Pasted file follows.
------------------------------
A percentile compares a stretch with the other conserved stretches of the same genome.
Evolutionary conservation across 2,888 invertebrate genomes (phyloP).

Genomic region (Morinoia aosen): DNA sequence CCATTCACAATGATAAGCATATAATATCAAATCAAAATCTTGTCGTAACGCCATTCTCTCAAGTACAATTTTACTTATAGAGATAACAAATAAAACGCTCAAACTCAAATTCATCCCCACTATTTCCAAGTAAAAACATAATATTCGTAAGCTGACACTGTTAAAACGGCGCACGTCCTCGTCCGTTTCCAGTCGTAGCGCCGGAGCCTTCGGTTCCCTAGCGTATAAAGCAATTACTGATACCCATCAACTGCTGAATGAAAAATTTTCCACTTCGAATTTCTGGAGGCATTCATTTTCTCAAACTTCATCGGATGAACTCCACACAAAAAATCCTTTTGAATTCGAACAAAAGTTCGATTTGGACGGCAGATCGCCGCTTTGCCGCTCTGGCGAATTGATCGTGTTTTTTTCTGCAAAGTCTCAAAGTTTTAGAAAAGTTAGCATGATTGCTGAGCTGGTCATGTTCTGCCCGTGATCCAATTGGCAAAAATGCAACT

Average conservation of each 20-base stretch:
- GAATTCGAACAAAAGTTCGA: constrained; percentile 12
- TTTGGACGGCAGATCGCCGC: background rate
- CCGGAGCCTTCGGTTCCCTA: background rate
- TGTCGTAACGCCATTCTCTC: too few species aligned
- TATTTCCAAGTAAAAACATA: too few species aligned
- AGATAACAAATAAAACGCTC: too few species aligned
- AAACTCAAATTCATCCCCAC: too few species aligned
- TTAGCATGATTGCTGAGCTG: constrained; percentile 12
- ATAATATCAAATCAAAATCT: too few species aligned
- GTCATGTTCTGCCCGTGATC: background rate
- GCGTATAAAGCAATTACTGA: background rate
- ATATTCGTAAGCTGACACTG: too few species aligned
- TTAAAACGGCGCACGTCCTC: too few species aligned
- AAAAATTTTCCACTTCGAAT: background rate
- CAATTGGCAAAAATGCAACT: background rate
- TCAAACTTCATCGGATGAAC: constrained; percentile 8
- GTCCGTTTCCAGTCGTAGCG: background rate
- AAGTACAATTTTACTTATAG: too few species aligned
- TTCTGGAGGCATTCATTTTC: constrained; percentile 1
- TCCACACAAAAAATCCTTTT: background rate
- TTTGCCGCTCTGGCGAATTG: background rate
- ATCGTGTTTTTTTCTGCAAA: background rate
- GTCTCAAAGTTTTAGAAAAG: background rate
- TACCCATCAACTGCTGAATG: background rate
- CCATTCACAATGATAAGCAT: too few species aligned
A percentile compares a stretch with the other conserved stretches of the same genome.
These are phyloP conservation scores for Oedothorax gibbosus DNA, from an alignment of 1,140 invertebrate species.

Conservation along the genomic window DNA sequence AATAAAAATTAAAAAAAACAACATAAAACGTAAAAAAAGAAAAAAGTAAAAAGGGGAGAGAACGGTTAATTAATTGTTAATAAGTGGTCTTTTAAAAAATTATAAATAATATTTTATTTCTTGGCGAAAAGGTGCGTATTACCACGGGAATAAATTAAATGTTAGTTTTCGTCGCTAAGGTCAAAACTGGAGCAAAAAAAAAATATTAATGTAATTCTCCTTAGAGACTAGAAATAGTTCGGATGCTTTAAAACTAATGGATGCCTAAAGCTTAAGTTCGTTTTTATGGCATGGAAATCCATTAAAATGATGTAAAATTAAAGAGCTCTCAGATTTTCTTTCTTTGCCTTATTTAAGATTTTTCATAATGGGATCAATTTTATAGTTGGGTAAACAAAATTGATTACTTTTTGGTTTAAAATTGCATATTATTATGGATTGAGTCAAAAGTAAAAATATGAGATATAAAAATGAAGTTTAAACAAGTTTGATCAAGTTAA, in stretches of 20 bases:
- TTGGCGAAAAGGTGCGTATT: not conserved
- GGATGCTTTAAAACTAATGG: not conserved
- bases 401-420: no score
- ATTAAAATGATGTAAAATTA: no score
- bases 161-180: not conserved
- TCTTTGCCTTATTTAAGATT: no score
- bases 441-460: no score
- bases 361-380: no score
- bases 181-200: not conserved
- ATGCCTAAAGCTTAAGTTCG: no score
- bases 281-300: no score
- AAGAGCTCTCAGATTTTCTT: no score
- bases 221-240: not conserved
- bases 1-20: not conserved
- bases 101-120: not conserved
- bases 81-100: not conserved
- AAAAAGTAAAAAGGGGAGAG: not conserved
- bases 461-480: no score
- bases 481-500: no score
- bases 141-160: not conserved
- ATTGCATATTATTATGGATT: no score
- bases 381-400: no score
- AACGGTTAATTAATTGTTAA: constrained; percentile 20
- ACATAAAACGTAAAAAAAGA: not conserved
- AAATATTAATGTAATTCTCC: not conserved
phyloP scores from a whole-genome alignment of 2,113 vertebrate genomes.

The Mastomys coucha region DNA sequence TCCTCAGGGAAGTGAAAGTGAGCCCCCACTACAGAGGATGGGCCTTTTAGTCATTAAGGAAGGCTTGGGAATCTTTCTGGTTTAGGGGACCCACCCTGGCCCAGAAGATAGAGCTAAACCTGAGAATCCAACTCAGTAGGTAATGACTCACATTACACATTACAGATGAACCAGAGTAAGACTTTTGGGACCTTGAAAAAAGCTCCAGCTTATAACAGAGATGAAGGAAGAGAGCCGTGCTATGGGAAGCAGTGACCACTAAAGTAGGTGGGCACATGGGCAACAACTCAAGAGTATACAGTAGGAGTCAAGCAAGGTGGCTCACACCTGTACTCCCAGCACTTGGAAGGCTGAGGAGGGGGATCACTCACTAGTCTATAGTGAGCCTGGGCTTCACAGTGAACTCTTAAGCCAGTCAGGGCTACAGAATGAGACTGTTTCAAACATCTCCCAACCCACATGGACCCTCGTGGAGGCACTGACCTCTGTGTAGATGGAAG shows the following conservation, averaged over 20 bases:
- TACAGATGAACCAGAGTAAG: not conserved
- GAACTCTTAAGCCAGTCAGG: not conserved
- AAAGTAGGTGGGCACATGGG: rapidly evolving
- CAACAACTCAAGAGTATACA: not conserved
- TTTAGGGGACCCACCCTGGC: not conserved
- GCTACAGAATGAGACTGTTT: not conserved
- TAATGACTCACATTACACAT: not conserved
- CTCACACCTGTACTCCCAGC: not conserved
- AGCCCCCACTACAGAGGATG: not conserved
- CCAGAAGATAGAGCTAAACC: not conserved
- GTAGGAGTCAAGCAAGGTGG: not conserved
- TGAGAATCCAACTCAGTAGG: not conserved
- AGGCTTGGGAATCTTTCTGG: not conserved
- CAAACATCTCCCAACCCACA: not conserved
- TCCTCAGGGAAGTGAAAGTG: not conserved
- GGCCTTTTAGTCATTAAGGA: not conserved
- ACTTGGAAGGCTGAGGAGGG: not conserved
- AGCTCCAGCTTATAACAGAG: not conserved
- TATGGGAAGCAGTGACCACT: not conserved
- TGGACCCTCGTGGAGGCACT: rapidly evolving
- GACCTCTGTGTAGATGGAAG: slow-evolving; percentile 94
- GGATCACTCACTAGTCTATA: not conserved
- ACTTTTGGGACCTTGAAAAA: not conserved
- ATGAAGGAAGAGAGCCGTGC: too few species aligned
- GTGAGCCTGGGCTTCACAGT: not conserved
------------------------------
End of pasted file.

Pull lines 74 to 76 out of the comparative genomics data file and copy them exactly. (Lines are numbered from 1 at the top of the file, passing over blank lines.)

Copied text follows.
- TCCTCAGGGAAGTGAAAGTG: not conserved
- GGCCTTTTAGTCATTAAGGA: not conserved
- ACTTGGAAGGCTGAGGAGGG: not conserved